©Naçasa & Partners
|1947||Born in Otaru City, Hokkaido, Japan.
Studied architecture independently.
|1970||Founded Yutaka Saito Architect & Associates. (Current Yutaka Saito Architects Inc.)|
|1986||Won the Japan Institute of Architects Prize of the Best Young Architect of the year for “Rurururu Abo.”|
|1992||Won the Isoya Yoshida Memorial Prize for “Kojitsu-kyo.”|
|1993||Won the Tokyo Art Directors Club Hiromu Hara Prize for Luis Barragan.|
|1998||Won the Architectural Institute of Japan Award of Hokkaido for “Mangetsu-kyo.”|
|2000||Won the Architectural Institute of Japan Award for “Mangetsu-kyo.”
Won the 2000 Selected Architectural Design Award of the Architectural Institute of Japan for “Mangetsu-kyo.”
Yutaka Saito was born in the city of Otaru, Hokkaido in 1947. The family moved to the Saitama prefecture city of Asaka near Tokyo when he was 12. As a senior high school student, Saito was deeply impressed by a wood-constructed school building located nearby that had been designed by Antonin Raymond, and decided to be an architect. After graduation he pursued his study of architecture independently. His first architectural work was his own house, built when he was 21. In 1970, he founded Yutaka Saito Architect & Associates in Tokyo (current Yutaka Saito Architects Inc.)
In 1986 Saito received the Japan Institute of Architects Prize for Best Young Architect of the Year for Rurururu-Abo (1980), a ceramic artist’s studio-cum-house built in central Tokyo. He had made the theme of this work “a house where you can feel breezes like those passing through a Zen temple garden, in the midst of the city.” The screening committee for the prize praised the design for its “Japaneseness,” expressed in a highly abstract way, brilliantly digested and reconstituted in a contemporary building.
In 1992 Saito won the Isoya Yoshida Memorial Prize, the most highly regarded architectural prize in Japan, for the Kojitsu-kyo (lit., “good day house”), an antique art dealer’s house built in Tokyo (1990). Hailed for its “spaces as if out of a picture scroll,” this house represents a fusion of the traditional techniques and materials of Japanese architecture (e.g., the silver-foil coating on the steel dome ceiling) and high technology (e.g., parts using curved steel gas-tank plate made by incorporating cross-industrial technology). This fusion made possible the optimal and effective use of the typically small plot of land available for urban dwelling to fulfill the functions of modern everyday life, while at the same time aspiring to design spaces responding to the Japanese sense of beauty.
Yutaka Saito’s works are situated not only in Tokyo but scattered throughout Japan, from Hokkaido in the north to Yakushima Island in the south. At countryside sites surrounded by nature, his designs make the most of surrounding terrain, incorporating his interpretations of local natural features, e.g. the House on Yaku Island and Miharashi-tei. The Mangetsu-kyo (lit. “full-moon house”) in the city of Sapporo, Hokkaido (1996), for which Saito was awarded the Architectural Institute of Japan Award in 2000, was built using locally grown ash wood and diatomaceous earth. The theme of the house being the “full moon,” he set a high window in the direction of the moon’s orbit through which the full moon can be seen every month. This design approach was not adopted for this house alone. Incorporating the movements of a celestial body, like the sun or the moon, into the design and determining the direction of a building and openings in relation to that movement have been important themes for Saito from the outset of his career as an architect. One of the current works designed in line with these themes is the House of the Water Patio (2017) in Sapporo.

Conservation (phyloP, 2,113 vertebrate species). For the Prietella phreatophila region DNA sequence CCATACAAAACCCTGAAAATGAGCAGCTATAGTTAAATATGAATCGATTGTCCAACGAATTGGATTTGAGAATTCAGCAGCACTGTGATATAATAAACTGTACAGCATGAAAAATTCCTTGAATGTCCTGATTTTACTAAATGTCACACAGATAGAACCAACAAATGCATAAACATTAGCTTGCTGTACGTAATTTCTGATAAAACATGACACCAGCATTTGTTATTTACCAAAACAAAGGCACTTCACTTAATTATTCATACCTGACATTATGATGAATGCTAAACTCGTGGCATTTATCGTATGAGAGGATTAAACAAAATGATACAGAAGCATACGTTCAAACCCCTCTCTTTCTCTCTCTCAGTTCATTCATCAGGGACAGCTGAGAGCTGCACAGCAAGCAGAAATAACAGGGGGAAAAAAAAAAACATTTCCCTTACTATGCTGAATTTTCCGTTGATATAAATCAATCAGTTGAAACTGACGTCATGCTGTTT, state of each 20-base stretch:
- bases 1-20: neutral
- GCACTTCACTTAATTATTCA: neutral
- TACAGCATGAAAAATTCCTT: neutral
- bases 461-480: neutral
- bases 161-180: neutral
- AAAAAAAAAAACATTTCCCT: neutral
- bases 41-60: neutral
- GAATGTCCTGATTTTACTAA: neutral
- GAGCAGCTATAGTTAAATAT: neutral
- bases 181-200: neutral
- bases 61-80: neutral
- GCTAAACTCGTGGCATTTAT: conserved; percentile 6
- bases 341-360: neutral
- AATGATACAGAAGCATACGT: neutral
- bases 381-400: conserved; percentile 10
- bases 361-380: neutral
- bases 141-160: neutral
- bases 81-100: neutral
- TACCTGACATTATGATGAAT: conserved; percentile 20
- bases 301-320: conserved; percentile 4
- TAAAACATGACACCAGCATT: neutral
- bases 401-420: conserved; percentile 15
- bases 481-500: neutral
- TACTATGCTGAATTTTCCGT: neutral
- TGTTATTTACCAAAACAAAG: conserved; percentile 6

Shunkyo (“morning glory house”), in the central part of Tokyo (1997) is a house Saito designed for a book designer who had visited him and said, “I want you to revolutionize the house.” In this work Saito explored ideas for a dwelling unfettered by all conventional concepts. With the site in a closely built-up area, he devised a concept of space that is “clopen” (closed-and-open). Incorporating no conventional square windows, he created instead domed space using 12 curved steel sheets in a flower shape, skewed so that light enters through the slits between the sheets as well as from top lights. In contrast to the steel on the exterior, the interior walls are finished with paulownia wood, which has been used in Japan in craftwork such as kimono chests since ancient times. Shunkyo was a bold adventure in creating a new kind of living space by combining high technology and craftsmanship, contemporary and traditional materials, and state-of-the-art structural techniques.
Along with practicing architecture, another passion Saito has pursued is photography. Inspired by his encounter with legendary Mexican architect Luis Barragán’s works, Saito continues his quest for ideal architectural space through the medium of photographs. He has published many collections of photographs he himself took of architectural works, including an award winning book Luis Barragan. His latest publication The Essence of Japanese Architecture is the two-volume photo collection of Japanese traditional architecture ranging from the 7th century to the 19th century.
Among collection of his architectural works are Gendai no kenchikuka shirizu Saito Yutaka [Contemporary Architect: Yutaka Saito] (Kajima Shuppankai, 1994), and Yutaka Saito: Architect (TOTO Publishing, 1998).
His essays were compiled in a collection entitled Strong (1991) and a dialogue with photographer Yukio Futagawa was also published under the title Kenchiku no essensu [The Essence of Architecture] (A. D. A. Edita Tokyo, 2000).